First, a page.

The Emerald Buddha

Thailand’s mystical icon of prosperity

[Dutch]

The Emerald Buddha
An absolute must-see is the Wat Phra Kaew on the grounds of the Grand Palace (1782) in Bangkok. Thailand’s most beautiful temples and valuable treasures are exposed to its visitors. A very special treasure of the temple Wat Phra Kaew is the famous Emerald Buddha (officially: Phra Putta Maha Mani Ratana Patimakorn). Over the years this beautiful statue became an icon to many Thai Buddhists.

The Emerald Buddha is one of the most famous prides of the temple complex. The Emerald Buddha is made of jade (not of emerald which was assumed at first) and covered with gold. The figure is smaller than a meter but highly important, which can clearly be seen through the beautifully decorated temple. Nowadays the temple is only put to use by the King during special occasions.

Experts are not too sure about the origin of this sanctuary it could either be in the North of Thailand or made in a city in India. However it is sure that around the 15th century Northern Thailand was housing the Emerald Buddha. In the following years the statue was moved to many places in Thailand and its neighboring countries. Finally King Rama I installed the Buddha in the temple Wat Phra Kaew in Bangkok (1784). During his regime the temple got decorated with beautiful paintings inspired on the Ramakian style and the Emerald Buddha got its personal altar with lots of golden facets. By doing this, king Rama I hoped to be appreciated as the king and he believed the Emerald Buddha would bring prosperity to him and his kingdom Thailand.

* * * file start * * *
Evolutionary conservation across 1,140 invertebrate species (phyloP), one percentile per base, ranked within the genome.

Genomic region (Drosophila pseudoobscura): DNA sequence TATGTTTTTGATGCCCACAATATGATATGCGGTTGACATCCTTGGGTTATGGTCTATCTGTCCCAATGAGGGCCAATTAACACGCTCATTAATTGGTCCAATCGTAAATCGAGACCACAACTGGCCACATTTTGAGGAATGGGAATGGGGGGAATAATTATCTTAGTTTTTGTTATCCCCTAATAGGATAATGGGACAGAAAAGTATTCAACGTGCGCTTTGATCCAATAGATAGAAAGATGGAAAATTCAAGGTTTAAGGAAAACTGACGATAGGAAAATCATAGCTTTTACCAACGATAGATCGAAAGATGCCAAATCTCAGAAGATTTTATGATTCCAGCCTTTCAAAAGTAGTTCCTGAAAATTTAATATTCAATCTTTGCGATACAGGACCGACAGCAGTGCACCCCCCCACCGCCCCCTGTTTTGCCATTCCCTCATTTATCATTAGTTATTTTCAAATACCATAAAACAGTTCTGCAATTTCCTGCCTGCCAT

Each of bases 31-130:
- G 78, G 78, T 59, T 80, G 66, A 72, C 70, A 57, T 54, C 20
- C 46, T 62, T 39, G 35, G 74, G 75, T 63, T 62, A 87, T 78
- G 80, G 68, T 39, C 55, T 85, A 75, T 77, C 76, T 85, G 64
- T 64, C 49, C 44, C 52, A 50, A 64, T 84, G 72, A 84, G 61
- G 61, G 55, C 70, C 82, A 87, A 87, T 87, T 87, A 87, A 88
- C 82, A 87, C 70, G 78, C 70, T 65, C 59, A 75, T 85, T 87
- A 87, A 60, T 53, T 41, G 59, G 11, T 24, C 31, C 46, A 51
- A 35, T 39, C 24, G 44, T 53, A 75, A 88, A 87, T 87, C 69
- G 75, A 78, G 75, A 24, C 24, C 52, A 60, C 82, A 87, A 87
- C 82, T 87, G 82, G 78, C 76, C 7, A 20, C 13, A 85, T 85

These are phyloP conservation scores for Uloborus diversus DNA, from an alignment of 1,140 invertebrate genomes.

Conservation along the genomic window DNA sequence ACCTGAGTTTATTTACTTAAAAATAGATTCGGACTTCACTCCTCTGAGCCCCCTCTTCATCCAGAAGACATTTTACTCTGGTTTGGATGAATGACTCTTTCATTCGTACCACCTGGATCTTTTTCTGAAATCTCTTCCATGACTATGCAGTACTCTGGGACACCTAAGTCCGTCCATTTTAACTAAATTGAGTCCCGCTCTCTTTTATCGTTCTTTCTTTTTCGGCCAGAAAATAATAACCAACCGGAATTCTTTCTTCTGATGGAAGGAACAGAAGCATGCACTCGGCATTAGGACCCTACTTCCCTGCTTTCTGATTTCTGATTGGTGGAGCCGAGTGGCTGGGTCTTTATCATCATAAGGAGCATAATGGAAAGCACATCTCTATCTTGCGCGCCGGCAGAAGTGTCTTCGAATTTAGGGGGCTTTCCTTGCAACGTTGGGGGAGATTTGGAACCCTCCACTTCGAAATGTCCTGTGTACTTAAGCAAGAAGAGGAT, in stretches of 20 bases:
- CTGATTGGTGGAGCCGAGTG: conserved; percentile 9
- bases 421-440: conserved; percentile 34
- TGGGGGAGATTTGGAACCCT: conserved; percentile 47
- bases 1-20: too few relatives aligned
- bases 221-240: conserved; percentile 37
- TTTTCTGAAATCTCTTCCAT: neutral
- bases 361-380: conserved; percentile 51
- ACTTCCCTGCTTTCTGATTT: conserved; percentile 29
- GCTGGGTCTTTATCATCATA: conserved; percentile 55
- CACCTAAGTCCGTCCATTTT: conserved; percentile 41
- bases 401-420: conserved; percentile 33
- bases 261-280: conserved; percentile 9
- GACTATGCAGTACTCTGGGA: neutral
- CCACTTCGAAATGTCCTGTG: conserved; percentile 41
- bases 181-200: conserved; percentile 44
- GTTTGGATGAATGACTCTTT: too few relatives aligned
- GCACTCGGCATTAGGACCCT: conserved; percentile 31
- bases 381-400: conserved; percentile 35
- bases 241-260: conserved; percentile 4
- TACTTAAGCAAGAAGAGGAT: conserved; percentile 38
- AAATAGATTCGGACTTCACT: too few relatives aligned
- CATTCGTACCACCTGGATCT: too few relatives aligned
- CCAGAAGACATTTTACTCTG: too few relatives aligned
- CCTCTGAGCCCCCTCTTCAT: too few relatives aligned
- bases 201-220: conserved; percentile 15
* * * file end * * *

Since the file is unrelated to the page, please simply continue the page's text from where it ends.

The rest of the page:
Thailand’s mystical icon of prosperity
Thailand’s mystical icon of prosperity

When entering the temple visitors need to take of their shoes and are not allowed to make any pictures to show respect for the Buddha. Inside the temple Thai people are kneeling in front of the Buddha and hoping the Emerald Buddha will fulfill their prayers.

The Temple can be visited between 8.30 to 15.30 but best is to go early as there is a lot to see. To show respect to the Buddhist temples appropriate clothing is required. This means that visitors should cover their shoulders and knees.